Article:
- Tao Te Ching by Lao Tzu: I wrote a little about this one in my 2021 themed reading post and in my January Theme posts, but essentially the Tao Te Ching is an ancient philosophy that influenced many future philosophies and religions in the Asian world. It consists of about 80 short verses intended to guide its reader (or listener) on a “right path” for living well and freely. To me, a lot of the philosophy is similar to what we find in Buddhism and Stoicism, in that the keys to the good life are found in how we choose to react to the world around us, or not. This is one I’ll return to often. (5 out of 5)
- The Invisible Life of Addie LaRue by V.E. Schwab: I’m hesitant to admit that I didn’t enjoy this one quite as much as all my reading friends seem to have done. Every review I’ve seen from my reading connections has been absolutely raving and positive. I can definitely understand why people love it, but there were a few too many things that irked me throughout to allow me to fully immerse and enjoy the story, I think. Repeatedly forced themes, for example. That said, I did absolutely enjoy it. It’s a well-written romp of historical fiction and fantasy, following the narrator’s life over the course of 300 years. Addie makes a deal with the devil, literally, and then ends up in a centuries’ long battle of wits with him, one which continues even… well, I’ll leave it at that. (4 out of 5)
- Let Me Tell You What I Mean by Joan Didion: It will be no surprise to anyone who has read my blog for a long time to learn that, for me, the knockout read of January was Joan Didion’s latest collection of previously uncollected essays. I’ll admit, I’m pretty sure I had read one or two of these before, though I haven’t yet researched when or where I would have done so. It made me curious, though, since the book is described as “works previously uncollected.” Joan Didion is one of my personal writing heroes, and this collection is a fair example of why she’s earned that place. Her wit and observational skills, her precise prose, and the way she creates a mood and atmosphere that transcends the gap between herself and the reader, between even decades of time, is superior indeed. I will study Didion for as long as I live and wish to write well. (5 out of 5)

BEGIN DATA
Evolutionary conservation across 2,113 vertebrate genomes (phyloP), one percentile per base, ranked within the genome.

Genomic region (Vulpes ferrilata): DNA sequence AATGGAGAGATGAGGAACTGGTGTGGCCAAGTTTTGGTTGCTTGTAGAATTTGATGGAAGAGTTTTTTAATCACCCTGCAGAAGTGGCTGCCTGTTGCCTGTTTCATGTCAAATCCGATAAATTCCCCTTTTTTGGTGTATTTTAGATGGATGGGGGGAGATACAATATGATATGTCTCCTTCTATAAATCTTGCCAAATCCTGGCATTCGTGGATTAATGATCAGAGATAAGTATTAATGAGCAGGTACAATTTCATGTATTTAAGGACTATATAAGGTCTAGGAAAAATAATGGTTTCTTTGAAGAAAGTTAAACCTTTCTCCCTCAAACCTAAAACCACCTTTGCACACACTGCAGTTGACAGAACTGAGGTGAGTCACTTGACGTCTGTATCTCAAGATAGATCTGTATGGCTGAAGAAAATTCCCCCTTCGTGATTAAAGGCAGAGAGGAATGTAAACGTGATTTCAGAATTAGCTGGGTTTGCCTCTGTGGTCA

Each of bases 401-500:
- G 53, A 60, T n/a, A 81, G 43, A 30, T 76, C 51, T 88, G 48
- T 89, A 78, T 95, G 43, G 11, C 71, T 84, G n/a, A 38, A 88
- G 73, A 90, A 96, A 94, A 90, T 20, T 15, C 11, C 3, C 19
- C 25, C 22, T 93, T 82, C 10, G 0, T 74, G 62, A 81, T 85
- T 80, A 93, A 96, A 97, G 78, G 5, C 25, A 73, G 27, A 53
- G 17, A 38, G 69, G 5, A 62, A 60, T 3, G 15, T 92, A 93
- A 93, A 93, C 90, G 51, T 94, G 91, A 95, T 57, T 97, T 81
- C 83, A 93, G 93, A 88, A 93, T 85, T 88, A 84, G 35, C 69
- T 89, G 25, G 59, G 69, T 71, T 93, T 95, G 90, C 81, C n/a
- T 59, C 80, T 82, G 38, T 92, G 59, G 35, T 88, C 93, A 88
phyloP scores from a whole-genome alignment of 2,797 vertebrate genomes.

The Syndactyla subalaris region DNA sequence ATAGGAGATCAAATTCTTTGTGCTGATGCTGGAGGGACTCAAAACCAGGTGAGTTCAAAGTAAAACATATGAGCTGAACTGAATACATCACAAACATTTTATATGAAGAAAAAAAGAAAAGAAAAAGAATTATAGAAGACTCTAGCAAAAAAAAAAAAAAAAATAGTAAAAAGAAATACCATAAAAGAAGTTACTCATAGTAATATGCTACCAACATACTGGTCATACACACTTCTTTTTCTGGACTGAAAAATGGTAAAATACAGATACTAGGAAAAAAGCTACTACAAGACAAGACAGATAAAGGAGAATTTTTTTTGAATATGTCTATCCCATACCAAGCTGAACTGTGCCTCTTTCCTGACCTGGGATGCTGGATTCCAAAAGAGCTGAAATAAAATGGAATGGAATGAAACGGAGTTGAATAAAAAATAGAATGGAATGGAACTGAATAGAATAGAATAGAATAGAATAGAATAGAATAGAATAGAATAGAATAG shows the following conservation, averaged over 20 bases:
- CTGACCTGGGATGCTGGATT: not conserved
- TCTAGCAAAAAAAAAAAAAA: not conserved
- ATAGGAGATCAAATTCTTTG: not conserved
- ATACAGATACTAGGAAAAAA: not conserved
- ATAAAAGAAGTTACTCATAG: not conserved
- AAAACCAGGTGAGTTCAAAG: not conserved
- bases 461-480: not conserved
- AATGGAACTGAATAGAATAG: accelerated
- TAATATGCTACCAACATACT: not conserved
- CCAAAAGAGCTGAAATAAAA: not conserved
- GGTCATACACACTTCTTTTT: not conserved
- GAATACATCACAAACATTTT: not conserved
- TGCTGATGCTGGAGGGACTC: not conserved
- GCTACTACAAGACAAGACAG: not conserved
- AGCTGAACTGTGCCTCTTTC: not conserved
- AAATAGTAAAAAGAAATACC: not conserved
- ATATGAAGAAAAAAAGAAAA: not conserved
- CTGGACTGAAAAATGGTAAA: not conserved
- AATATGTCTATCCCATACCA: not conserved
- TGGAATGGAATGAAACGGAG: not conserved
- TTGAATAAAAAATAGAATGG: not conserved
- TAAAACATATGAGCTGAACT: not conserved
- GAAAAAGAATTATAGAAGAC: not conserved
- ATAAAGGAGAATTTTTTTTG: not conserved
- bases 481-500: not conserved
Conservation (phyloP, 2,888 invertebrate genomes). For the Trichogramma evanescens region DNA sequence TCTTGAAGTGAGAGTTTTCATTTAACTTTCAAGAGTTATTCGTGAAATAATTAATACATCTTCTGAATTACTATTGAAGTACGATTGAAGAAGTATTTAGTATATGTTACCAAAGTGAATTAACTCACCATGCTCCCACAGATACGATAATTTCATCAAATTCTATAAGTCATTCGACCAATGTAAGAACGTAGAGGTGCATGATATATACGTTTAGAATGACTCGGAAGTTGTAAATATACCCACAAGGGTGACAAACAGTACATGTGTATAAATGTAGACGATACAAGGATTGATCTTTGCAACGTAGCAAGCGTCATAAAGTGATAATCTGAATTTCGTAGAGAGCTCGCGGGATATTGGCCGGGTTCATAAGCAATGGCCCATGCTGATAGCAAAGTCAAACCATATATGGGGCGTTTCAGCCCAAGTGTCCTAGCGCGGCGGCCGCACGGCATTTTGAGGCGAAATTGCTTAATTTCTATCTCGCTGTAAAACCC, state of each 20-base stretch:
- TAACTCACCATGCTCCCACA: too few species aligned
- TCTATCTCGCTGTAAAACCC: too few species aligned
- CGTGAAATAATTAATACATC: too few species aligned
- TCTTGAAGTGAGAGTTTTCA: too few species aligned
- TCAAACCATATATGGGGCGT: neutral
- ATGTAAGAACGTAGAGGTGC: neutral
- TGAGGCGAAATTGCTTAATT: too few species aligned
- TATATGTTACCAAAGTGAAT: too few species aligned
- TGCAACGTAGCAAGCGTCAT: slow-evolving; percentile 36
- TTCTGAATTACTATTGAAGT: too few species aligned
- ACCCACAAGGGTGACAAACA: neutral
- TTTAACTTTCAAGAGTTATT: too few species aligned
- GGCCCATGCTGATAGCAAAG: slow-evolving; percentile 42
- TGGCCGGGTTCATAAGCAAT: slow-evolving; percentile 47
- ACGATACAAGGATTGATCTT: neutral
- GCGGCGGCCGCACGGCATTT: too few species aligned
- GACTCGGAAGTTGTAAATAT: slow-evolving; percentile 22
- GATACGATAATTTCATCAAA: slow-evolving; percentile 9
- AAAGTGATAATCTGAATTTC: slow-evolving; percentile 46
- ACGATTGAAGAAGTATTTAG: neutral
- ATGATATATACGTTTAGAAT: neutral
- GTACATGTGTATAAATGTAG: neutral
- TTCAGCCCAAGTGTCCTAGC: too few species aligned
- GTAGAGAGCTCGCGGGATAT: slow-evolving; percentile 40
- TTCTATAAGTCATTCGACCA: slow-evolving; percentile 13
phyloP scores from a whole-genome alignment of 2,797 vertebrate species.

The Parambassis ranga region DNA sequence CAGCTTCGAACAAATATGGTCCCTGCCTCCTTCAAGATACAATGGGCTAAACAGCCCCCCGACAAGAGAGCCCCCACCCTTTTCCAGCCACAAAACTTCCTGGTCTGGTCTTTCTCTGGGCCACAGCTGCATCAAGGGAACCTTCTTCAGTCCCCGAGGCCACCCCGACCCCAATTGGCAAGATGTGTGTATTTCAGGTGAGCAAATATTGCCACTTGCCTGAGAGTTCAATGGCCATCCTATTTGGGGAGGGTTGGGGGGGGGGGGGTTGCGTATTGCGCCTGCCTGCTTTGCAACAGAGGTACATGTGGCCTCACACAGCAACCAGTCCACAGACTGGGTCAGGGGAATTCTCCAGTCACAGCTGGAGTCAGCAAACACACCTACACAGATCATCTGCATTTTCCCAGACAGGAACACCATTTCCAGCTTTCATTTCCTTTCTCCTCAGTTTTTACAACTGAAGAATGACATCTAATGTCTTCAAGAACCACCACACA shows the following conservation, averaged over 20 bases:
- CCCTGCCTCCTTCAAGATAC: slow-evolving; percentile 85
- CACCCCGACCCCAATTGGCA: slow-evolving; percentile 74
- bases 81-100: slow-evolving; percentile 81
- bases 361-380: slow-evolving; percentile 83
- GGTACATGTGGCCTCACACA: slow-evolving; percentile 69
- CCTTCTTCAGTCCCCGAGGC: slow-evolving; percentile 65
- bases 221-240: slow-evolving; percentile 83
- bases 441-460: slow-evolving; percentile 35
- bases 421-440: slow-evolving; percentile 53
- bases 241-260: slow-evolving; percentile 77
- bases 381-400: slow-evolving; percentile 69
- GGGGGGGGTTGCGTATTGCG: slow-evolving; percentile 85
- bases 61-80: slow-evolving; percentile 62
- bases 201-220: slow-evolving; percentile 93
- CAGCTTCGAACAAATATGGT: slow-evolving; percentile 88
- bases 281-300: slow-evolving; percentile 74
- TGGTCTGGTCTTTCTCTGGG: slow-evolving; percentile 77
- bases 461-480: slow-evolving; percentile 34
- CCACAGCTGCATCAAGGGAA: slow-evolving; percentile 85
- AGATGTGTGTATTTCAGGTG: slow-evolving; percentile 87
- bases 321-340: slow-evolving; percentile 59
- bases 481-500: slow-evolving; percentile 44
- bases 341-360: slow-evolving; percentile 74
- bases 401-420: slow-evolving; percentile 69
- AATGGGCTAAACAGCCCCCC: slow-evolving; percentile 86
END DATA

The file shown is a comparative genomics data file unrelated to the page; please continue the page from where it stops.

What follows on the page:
- Conversations with Buddha by Joan Duncan Oliver: This tiny little book, with an introduction from Annie Lennox!, is a great introduction to Buddhism. It explains the core principles in conversation rather than through lists and definitions, the way most books of the type must do naturally. I’ve read maybe a dozen books on Buddhism in the last few years, as I try to learn and grow, and this one is definitely a unique approach to the material, though I’m not sure it was always as successful or articulate as I needed it to be. (4 out of 5)
This was a pretty wide-ranging month in terms of genre, too. I realize now that I read everything from spiritual text and adult contemporary magical realism and Native American fiction, to LGBTQ YA fantasy, to writing philosophy, to poetry, to classic Black drama, to essays and journalism! What did I miss? Science-fiction? What are you reading these days?
Category: Andrew Eliopolous, August Wilson, Buddhism, Drama, Essay, Fantasy, Fiction, Joan Didion, Joan Duncan Oliver, John Keats, Lao Tzu, Lawrence Weinstein, LGBT, Magical Realism, Native American, Non-Fiction, Poetry, Tommy Orange, V.E. Schwab, writing
I love this list, wide ranging indeed! What about Coleridge?
Coleridge, yes, I must at some point. I’ve only read Mariner and some odd collected works. I think Blake or Shelley next, though. I’ve read most of Wordsworth, though it’s been a while…